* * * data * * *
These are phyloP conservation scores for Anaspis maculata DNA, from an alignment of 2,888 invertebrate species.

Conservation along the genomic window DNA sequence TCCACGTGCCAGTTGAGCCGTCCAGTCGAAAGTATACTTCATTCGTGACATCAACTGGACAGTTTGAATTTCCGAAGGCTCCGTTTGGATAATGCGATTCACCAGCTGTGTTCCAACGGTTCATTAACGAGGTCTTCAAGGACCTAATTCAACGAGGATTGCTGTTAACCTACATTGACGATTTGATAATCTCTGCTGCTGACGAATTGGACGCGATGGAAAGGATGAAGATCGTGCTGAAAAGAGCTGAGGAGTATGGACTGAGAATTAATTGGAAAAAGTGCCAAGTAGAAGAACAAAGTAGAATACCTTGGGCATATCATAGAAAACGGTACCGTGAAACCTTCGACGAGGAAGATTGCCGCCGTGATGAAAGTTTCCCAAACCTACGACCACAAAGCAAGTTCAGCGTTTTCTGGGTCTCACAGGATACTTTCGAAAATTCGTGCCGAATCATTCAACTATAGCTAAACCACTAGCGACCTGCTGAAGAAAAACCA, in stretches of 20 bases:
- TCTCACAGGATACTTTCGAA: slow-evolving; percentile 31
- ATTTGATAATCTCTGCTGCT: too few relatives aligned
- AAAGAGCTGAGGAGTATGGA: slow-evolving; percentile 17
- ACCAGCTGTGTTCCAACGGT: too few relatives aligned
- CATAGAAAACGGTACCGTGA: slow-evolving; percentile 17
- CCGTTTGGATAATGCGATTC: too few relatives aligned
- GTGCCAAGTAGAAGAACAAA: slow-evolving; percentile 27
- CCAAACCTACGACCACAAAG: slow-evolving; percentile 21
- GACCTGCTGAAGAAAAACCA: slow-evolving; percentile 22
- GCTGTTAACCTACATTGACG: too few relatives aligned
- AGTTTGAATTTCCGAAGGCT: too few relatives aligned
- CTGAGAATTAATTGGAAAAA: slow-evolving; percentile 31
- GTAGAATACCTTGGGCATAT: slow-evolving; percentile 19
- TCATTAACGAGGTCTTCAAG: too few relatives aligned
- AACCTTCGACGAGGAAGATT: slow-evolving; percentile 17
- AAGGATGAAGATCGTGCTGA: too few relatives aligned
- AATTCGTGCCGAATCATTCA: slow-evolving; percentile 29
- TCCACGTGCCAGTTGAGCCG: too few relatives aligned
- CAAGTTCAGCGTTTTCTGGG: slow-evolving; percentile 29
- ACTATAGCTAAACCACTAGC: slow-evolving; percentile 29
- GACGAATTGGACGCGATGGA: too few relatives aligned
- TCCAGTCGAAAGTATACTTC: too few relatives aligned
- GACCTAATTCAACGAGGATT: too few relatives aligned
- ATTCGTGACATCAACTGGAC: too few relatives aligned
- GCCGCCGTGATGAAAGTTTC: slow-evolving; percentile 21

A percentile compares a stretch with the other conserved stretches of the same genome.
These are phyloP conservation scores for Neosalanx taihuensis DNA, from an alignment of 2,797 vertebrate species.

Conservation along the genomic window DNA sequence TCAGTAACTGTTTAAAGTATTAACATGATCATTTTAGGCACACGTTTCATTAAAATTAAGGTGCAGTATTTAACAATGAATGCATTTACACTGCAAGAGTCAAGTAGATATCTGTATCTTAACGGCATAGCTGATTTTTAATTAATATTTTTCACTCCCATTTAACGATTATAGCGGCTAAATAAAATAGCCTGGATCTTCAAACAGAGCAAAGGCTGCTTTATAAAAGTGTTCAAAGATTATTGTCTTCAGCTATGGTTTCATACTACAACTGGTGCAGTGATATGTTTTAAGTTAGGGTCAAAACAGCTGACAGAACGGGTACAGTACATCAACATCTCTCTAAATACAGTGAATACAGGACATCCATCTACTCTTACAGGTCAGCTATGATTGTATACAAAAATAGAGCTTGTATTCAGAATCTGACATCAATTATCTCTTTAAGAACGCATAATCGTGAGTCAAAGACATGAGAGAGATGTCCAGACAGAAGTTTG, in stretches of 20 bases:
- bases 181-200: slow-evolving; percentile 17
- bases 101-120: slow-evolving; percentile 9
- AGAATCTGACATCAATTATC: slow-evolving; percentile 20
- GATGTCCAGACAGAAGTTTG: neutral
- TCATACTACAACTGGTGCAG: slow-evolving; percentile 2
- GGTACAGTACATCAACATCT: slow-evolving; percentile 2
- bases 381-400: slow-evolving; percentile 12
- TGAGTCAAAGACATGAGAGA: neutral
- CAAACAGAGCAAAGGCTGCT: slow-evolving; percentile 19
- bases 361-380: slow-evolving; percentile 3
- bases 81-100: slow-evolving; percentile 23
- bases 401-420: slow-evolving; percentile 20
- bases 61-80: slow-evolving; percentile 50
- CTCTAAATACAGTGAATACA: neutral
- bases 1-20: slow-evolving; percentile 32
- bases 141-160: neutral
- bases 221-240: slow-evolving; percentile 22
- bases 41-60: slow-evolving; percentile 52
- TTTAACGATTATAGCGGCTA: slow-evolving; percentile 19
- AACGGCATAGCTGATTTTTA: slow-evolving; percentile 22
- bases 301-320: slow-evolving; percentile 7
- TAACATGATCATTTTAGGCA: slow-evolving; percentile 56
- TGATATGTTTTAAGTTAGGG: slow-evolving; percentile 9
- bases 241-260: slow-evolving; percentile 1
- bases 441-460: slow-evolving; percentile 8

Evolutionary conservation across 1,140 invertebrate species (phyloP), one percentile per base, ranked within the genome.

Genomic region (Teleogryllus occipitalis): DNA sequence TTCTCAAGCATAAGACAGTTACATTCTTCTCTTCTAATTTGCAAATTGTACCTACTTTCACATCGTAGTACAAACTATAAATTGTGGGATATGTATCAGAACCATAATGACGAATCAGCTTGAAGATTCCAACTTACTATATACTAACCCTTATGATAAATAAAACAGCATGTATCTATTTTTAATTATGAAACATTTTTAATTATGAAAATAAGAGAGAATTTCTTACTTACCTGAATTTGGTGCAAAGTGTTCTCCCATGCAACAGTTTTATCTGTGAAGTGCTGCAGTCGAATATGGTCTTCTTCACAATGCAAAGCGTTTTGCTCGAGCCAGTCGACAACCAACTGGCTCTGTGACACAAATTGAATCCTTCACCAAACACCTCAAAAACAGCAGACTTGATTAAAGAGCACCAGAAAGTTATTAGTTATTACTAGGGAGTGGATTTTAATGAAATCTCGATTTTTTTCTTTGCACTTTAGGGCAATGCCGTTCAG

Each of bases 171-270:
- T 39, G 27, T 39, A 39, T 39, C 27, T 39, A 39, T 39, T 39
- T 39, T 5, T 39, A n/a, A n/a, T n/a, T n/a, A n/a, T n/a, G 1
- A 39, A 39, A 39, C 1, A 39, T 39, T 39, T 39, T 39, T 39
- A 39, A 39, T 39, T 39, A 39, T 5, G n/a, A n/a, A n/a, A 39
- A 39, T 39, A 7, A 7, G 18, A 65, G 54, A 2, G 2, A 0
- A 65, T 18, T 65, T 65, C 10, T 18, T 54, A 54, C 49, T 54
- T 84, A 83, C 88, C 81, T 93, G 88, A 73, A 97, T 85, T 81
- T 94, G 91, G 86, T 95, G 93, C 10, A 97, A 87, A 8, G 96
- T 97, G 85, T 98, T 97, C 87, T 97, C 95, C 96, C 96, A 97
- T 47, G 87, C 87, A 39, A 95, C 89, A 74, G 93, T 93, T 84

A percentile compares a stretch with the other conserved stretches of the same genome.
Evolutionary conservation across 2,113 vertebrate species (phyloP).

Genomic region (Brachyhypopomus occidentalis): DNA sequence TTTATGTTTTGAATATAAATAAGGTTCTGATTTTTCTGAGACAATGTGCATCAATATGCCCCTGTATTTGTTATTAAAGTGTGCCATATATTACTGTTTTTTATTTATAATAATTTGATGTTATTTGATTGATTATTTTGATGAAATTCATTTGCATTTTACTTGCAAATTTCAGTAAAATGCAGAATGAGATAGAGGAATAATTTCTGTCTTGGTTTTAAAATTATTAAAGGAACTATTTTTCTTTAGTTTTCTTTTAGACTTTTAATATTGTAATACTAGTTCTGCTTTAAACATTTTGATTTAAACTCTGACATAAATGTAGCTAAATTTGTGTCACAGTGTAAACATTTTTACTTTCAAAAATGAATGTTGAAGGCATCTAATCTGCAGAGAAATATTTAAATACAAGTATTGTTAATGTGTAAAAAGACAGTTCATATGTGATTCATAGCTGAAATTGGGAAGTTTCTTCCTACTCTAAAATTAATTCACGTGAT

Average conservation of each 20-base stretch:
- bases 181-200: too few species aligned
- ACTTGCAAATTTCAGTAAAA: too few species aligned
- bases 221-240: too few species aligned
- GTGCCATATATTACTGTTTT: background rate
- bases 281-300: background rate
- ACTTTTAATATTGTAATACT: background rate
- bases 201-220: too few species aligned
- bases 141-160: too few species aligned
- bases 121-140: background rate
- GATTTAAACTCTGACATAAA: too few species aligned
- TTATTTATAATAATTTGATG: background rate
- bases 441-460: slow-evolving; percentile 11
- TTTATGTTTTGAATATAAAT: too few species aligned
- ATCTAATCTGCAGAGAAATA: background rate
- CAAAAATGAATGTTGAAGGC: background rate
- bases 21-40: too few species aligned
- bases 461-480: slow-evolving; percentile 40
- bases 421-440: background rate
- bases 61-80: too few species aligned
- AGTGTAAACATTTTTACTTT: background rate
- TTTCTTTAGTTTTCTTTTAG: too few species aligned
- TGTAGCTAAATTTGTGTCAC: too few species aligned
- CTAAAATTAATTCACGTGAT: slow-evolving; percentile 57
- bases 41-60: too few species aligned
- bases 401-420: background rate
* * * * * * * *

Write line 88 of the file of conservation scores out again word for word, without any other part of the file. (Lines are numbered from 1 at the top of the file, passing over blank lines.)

- bases 21-40: too few species aligned